1.0.0[][src]Trait std::iter::FromIterator

pub trait FromIterator<A> {
    fn from_iter<T>(iter: T) -> Self
    where
        T: IntoIterator<Item = A>
; }

Conversion from an Iterator.

By implementing FromIterator for a type, you define how it will be created from an iterator. This is common for types which describe a collection of some kind.

FromIterator's from_iter is rarely called explicitly, and is instead used through Iterator's collect method. See collect's documentation for more examples.

See also: IntoIterator.

Examples

Basic usage:

use std::iter::FromIterator;

let five_fives = std::iter::repeat(5).take(5);

let v = Vec::from_iter(five_fives);

assert_eq!(v, vec![5, 5, 5, 5, 5]);Run

Using collect to implicitly use FromIterator:

let five_fives = std::iter::repeat(5).take(5);

let v: Vec<i32> = five_fives.collect();

assert_eq!(v, vec![5, 5, 5, 5, 5]);Run

Implementing FromIterator for your type:

use std::iter::FromIterator;

// A sample collection, that's just a wrapper over Vec<T>
#[derive(Debug)]
struct MyCollection(Vec<i32>);

// Let's give it some methods so we can create one and add things
// to it.
impl MyCollection {
    fn new() -> MyCollection {
        MyCollection(Vec::new())
    }

    fn add(&mut self, elem: i32) {
        self.0.push(elem);
    }
}

// and we'll implement FromIterator
impl FromIterator<i32> for MyCollection {
    fn from_iter<I: IntoIterator<Item=i32>>(iter: I) -> Self {
        let mut c = MyCollection::new();

        for i in iter {
            c.add(i);
        }

        c
    }
}

// Now we can make a new iterator...
let iter = (0..5).into_iter();

// ... and make a MyCollection out of it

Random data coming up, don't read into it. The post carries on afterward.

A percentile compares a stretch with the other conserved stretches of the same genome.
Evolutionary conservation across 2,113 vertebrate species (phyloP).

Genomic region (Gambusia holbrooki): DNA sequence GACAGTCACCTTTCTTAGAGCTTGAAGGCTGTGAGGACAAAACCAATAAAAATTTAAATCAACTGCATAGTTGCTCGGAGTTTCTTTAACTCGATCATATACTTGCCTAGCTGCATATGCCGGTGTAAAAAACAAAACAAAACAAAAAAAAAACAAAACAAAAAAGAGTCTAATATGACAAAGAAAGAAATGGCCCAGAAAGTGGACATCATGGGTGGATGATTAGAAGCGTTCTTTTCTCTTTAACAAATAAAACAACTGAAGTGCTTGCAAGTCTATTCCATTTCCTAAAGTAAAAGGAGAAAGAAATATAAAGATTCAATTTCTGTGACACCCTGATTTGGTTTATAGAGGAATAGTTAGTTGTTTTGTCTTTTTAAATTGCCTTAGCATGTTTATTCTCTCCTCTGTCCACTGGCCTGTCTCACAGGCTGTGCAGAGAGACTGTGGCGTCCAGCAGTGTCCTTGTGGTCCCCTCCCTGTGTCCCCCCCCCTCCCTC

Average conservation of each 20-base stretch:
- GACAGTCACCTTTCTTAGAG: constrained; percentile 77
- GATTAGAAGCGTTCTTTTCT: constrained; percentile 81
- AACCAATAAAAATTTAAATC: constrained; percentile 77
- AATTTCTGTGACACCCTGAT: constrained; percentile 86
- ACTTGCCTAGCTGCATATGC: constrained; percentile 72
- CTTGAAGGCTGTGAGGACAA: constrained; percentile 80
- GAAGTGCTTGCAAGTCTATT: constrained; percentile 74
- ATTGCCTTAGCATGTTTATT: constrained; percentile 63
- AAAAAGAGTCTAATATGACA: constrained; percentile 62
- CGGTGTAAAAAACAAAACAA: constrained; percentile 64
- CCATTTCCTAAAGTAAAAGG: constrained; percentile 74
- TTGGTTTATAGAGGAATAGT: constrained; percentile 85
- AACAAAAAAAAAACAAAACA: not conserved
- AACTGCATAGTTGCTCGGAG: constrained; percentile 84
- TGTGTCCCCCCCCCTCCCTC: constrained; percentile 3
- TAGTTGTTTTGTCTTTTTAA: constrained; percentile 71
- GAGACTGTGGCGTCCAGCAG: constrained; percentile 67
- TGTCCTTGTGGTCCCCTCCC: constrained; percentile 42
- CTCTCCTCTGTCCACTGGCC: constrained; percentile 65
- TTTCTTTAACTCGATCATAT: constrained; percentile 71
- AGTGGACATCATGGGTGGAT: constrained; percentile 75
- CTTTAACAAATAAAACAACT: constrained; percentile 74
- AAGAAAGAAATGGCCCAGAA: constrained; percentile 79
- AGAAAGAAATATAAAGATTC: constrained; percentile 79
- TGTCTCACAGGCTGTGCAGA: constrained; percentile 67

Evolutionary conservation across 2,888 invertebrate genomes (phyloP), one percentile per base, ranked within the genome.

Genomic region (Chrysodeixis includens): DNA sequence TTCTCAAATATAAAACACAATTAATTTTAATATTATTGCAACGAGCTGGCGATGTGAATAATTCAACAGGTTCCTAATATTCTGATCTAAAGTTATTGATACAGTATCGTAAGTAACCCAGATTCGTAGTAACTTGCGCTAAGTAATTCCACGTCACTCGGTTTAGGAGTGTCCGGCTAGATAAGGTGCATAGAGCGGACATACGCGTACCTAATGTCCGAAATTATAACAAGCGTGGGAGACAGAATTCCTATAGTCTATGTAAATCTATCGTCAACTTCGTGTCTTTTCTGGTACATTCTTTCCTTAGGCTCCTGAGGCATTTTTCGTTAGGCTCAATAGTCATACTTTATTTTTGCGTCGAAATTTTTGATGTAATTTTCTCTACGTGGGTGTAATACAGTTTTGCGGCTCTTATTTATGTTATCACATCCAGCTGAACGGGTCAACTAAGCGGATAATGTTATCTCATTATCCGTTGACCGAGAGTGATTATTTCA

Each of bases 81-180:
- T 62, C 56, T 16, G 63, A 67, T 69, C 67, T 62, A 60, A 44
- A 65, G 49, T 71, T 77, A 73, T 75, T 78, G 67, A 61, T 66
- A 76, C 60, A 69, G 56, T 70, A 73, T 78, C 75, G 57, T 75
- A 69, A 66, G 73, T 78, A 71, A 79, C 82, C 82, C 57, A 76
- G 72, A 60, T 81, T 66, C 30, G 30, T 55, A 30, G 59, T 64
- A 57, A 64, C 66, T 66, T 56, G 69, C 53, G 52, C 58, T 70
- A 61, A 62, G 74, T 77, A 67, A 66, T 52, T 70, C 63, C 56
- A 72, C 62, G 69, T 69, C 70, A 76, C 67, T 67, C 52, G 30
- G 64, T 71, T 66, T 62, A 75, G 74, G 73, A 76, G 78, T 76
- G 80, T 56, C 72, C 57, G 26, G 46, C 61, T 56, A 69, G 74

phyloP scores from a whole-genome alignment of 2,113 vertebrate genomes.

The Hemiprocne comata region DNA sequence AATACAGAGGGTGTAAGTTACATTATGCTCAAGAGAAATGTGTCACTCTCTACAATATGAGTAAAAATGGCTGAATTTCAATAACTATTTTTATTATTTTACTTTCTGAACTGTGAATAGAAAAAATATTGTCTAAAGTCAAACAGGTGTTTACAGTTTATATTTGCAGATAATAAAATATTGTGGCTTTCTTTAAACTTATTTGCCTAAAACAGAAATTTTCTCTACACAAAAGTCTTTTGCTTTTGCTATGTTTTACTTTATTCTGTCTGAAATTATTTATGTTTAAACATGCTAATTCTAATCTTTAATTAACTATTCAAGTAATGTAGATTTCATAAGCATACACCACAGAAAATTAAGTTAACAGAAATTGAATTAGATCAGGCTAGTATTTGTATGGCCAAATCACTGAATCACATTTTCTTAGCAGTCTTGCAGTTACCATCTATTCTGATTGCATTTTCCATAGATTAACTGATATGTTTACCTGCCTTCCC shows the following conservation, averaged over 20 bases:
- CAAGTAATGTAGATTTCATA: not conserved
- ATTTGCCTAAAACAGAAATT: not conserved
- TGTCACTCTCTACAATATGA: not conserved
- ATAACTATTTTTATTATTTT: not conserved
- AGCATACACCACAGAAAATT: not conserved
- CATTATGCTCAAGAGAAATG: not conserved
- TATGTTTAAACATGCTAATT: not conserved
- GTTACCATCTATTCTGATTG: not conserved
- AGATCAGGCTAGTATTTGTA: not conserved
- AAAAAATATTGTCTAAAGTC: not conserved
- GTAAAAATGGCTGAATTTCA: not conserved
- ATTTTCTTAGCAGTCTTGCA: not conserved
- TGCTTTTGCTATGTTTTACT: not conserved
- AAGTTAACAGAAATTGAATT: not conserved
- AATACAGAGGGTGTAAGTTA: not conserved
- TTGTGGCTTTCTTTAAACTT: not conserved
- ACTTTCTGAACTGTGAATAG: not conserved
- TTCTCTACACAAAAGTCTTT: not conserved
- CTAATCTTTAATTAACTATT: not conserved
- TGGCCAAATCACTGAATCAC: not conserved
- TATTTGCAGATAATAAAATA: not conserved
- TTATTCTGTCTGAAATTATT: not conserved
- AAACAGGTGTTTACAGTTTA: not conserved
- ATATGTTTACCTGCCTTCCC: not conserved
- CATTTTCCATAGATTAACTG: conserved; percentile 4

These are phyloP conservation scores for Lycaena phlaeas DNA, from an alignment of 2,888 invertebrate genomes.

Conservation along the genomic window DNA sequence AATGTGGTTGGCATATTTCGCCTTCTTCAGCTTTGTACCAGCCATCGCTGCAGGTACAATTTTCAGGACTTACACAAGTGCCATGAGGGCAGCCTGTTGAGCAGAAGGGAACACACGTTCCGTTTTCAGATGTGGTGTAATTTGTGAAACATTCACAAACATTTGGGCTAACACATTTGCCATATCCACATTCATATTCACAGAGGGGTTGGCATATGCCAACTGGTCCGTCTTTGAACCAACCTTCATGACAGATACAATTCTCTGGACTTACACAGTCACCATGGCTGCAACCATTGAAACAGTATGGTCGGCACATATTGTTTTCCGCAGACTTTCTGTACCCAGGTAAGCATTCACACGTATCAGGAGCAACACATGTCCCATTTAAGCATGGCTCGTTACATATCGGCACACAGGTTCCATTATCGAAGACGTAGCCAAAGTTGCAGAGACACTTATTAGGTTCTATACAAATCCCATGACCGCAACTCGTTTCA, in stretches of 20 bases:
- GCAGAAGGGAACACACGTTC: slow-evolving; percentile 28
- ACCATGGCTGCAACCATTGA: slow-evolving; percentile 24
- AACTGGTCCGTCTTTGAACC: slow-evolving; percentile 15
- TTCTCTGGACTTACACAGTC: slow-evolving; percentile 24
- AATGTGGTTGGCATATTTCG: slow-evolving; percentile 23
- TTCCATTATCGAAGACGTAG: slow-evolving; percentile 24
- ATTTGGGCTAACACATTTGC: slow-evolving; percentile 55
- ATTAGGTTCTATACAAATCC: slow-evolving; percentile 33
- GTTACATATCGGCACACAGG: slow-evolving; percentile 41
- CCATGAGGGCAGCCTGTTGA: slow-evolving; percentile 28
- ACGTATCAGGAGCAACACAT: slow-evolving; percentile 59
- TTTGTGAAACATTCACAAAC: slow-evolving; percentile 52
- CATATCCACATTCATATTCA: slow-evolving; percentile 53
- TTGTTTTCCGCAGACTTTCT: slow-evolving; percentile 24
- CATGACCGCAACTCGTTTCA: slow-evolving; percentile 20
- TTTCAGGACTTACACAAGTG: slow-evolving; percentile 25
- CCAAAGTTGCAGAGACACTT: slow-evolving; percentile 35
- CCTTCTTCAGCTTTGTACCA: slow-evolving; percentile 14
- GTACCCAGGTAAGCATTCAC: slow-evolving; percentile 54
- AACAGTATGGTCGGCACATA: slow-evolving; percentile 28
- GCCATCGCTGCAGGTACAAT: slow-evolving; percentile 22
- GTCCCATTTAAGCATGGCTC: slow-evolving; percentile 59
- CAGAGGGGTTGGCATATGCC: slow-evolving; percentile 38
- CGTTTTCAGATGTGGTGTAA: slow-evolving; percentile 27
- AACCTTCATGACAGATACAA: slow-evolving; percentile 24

let c = MyCollection::from_iter(iter);

assert_eq!(c.0, vec![0, 1, 2, 3, 4]);

// collect works too!

let iter = (0..5).into_iter();
let c: MyCollection = iter.collect();

assert_eq!(c.0, vec![0, 1, 2, 3, 4]);Run

Required methods

fn from_iter<T>(iter: T) -> Self where
    T: IntoIterator<Item = A>, 

Creates a value from an iterator.

See the module-level documentation for more.

Examples

Basic usage:

use std::iter::FromIterator;

let five_fives = std::iter::repeat(5).take(5);

let v = Vec::from_iter(five_fives);

assert_eq!(v, vec![5, 5, 5, 5, 5]);Run
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Implementations on Foreign Types

impl<K, V, S> FromIterator<(K, V)> for HashMap<K, V, S> where
    K: Eq + Hash,
    S: BuildHasher + Default

impl<T, S> FromIterator<T> for HashSet<T, S> where
    S: BuildHasher + Default,
    T: Eq + Hash

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Implementors

impl FromIterator<char> for String[src]

impl FromIterator<()> for ()[src]

Collapses all unit items from an iterator into one.

This is more useful when combined with higher-level abstractions, like collecting to a Result<(), E> where you only care about errors:

use std::io::*;
let data = vec![1, 2, 3, 4, 5];
let res: Result<()> = data.iter()
    .map(|x| writeln!(stdout(), "{}", x))
    .collect();
assert!(res.is_ok());Run

impl FromIterator<String> for String[src]

impl<'a> FromIterator<&'a char> for String[src]

impl<'a> FromIterator<&'a str> for String[src]

impl<'a> FromIterator<Cow<'a, str>> for String[src]

impl<'a> FromIterator<char> for Cow<'a, str>[src]

impl<'a> FromIterator<String> for Cow<'a, str>[src]

impl<'a, 'b> FromIterator<&'b str> for Cow<'a, str>[src]

impl<'a, T> FromIterator<T> for Cow<'a, [T]> where
    T: Clone
[src]

impl<A> FromIterator<A> for Box<[A]>[src]

impl<A> FromIterator<A> for VecDeque<A>[src]

impl<A, E, V> FromIterator<Result<A, E>> for Result<V, E> where
    V: FromIterator<A>, 
[src]

fn from_iter<I>(iter: I) -> Result<V, E> where
    I: IntoIterator<Item = Result<A, E>>, 
[src]

Takes each element in the Iterator: if it is an Err, no further elements are taken, and the Err is returned. Should no Err occur, a container with the values of each Result is returned.

Here is an example which increments every integer in a vector, checking for overflow:

let v = vec![1, 2];
let res: Result<Vec<u32>, &'static str> = v.iter().map(|x: &u32|
    x.checked_add(1).ok_or("Overflow!")
).collect();
assert_eq!(res, Ok(vec![2, 3]));Run

Here is another example that tries to subtract one from another list of integers, this time checking for underflow:

let v = vec![1, 2, 0];
let res: Result<Vec<u32>, &'static str> = v.iter().map(|x: &u32|
    x.checked_sub(1).ok_or("Underflow!")
).collect();
assert_eq!(res, Err("Underflow!"));Run

Here is a variation on the previous example, showing that no further elements are taken from iter after the first Err.

let v = vec![3, 2, 1, 10];
let mut shared = 0;